N95 – Basically unusable from new, until they came out with an updated firmware. Helpfully the plastic clips that hold the battery door closed have seen fit to snap off as well on mine.
E71 – Drops calls when you hold the bottom half (where the antenna is located). Mine also has a load of dust between the LCD and outer plastic – great design there).
N97 – See above

No….still can't see a reason I'd want to spend my money on a Nokia ever again…. (I say this as someone who's had a S60 phone for their last 4 handsets).

People are making a big fuss about this issue with the iPhone, and the press are having a field day – but you'll notice that most of the reviews say it isn't a major problem in practise. Apple should have handled it much better though.

What's the problem? Why doesn't Apple recall the Iphone 4 like Toyota recalls cars? Let's hope it's not to the same extent but still it shows willing to step up and take the blame. Reminds me of another great British Company … BP.

Yes, the E71 does. Page 16 of the manual states:
“Your device may have internal and external antennas. Avoid touching the antenna area unnecessarily while the antenna is transmitting or receiving. Contact with antennas affects the communication quality and may cause a higher power level during operation and may reduce the battery life.”

Then on the following page it has a picture showing the areas you shouldn't hold – basically the top and bottom of the phone. This is a pain when you're typing and sending txt message or browsing the net.… is the relevant document. The more recent N72 also contains a identical notice in the manual.

So, Nokia's CEO apologising just six months ago for the mess they made with the entirety of the N97, not just the signal bars, has been completely forgotten about already?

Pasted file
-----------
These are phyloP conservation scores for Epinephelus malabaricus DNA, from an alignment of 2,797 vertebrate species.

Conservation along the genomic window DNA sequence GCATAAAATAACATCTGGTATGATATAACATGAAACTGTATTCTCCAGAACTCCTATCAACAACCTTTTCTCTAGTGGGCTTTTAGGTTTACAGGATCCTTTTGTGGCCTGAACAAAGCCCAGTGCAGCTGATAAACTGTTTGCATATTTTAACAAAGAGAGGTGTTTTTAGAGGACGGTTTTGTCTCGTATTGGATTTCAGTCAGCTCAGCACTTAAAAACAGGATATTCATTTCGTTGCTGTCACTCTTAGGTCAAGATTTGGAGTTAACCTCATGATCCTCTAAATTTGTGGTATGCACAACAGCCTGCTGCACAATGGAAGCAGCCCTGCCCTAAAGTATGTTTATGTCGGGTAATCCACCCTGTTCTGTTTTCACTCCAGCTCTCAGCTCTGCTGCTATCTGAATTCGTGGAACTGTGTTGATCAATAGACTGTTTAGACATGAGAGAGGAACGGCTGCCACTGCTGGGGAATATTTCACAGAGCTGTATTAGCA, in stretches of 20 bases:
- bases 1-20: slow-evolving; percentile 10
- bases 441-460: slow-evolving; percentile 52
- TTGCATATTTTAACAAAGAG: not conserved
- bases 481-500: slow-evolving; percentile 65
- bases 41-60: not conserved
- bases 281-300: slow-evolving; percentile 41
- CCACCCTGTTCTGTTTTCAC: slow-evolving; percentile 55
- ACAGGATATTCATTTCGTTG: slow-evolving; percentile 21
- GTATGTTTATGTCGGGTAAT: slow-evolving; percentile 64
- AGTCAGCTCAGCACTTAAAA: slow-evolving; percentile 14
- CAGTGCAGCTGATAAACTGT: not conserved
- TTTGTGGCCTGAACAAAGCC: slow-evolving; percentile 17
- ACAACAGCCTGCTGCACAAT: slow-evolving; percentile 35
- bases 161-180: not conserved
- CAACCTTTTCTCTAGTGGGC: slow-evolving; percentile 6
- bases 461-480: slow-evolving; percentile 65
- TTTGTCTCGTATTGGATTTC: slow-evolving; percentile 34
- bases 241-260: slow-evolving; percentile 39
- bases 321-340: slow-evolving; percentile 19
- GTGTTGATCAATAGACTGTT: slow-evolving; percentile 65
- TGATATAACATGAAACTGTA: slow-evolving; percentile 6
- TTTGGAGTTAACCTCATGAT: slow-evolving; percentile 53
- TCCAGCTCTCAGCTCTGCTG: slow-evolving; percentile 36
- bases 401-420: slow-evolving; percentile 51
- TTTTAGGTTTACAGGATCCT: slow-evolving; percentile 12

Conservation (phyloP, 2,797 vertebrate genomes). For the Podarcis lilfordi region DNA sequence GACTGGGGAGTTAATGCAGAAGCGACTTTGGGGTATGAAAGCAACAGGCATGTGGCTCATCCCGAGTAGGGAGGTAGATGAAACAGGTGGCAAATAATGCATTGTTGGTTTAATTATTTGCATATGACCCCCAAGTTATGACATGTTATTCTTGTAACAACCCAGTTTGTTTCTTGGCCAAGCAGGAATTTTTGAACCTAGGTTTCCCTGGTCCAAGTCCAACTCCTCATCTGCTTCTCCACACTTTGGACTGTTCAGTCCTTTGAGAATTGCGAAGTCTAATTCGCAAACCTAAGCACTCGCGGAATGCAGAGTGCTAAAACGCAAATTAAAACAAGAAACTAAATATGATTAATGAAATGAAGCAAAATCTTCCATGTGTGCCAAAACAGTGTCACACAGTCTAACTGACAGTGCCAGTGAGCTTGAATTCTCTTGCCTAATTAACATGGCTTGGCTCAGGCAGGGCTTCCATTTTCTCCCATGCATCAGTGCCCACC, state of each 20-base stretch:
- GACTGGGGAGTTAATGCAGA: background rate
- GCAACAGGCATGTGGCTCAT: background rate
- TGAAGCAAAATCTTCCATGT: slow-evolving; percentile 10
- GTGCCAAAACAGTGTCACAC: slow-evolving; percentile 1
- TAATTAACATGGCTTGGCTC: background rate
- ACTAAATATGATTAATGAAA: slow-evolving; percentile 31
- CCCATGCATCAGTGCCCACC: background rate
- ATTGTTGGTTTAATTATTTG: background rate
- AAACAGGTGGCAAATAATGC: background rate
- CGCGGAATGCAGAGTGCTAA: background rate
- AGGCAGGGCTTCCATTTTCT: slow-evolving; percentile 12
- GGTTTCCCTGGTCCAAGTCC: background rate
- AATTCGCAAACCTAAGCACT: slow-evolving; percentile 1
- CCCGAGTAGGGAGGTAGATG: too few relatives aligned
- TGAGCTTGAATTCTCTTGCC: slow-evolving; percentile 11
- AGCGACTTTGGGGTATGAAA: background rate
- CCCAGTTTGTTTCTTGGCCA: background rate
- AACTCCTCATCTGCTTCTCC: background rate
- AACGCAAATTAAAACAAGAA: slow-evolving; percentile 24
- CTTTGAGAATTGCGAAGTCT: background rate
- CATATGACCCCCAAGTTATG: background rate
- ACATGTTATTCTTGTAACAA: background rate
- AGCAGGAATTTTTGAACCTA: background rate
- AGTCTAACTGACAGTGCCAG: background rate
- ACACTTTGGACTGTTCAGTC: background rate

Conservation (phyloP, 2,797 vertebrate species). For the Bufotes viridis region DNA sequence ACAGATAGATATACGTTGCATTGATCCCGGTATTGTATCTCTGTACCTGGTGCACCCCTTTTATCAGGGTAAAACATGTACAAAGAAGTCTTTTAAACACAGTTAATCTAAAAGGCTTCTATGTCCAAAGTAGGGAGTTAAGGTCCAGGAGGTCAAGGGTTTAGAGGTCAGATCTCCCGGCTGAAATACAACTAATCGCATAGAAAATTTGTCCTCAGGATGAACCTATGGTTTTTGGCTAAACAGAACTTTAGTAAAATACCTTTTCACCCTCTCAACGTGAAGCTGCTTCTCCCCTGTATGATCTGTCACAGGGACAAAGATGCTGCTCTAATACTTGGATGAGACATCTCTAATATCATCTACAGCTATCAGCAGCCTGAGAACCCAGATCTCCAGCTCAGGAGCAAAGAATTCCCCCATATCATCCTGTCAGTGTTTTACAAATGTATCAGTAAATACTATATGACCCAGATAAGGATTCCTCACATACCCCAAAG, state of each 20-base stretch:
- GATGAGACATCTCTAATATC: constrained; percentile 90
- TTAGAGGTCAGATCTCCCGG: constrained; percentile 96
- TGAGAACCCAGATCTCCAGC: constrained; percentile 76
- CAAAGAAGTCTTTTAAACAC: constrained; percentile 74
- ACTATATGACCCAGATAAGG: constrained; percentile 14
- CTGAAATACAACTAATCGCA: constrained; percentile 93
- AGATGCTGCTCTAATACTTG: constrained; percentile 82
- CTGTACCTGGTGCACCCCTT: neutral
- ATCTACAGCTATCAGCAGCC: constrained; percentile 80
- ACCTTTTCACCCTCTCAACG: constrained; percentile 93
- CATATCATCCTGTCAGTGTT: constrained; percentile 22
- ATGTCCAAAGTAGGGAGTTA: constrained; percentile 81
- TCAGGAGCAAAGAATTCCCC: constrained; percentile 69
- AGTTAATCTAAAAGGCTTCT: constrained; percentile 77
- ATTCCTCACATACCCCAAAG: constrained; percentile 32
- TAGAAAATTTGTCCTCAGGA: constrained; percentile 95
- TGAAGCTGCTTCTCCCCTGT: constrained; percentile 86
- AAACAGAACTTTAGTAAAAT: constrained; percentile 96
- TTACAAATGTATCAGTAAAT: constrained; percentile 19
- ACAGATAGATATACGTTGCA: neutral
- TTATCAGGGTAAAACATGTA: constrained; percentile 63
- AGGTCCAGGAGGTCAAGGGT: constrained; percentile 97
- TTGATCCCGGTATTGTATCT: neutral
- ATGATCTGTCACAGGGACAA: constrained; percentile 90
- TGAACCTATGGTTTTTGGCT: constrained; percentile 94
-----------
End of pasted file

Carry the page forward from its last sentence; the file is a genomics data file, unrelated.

And how come the fact that the incorrect signal readings from the iPhone has been measured and reported on independently isn't being mentioned.

The story I guess would lack the populist, sensationalist angle that way? “Mobile Industry Bias” I think.

Why can’t Apple just admit they made a mistake and provide a free bumper?

They look like a bunch of money-grubbing con men.

Actually there's a bigger story in there… “which regularly reaches upwards of 350m viewers a week.” And the total audience that watch the traditional broadcast is around 7 million. Be generous and add in another 1 million for the iplayer, and you realise that the Itnernet has created a delivery system capable of 343m viewers in around 24-48 hours. All organically.

Just sayin'

Hii Ewan and readers of Mobile Industry Review

Also remember, Clarkson himself is a self-professed iPhone fan, when Stephen Fry visited Top Gear recently, they spent the whole session of 'star in reasonably priced car' section not discussing any cars, but discussing the iPhone and its apps.

Tomi Ahonen 🙂
Author of 9 books on mobile
(big Top Gear fan, and big fan of Mobile Industry Review of course)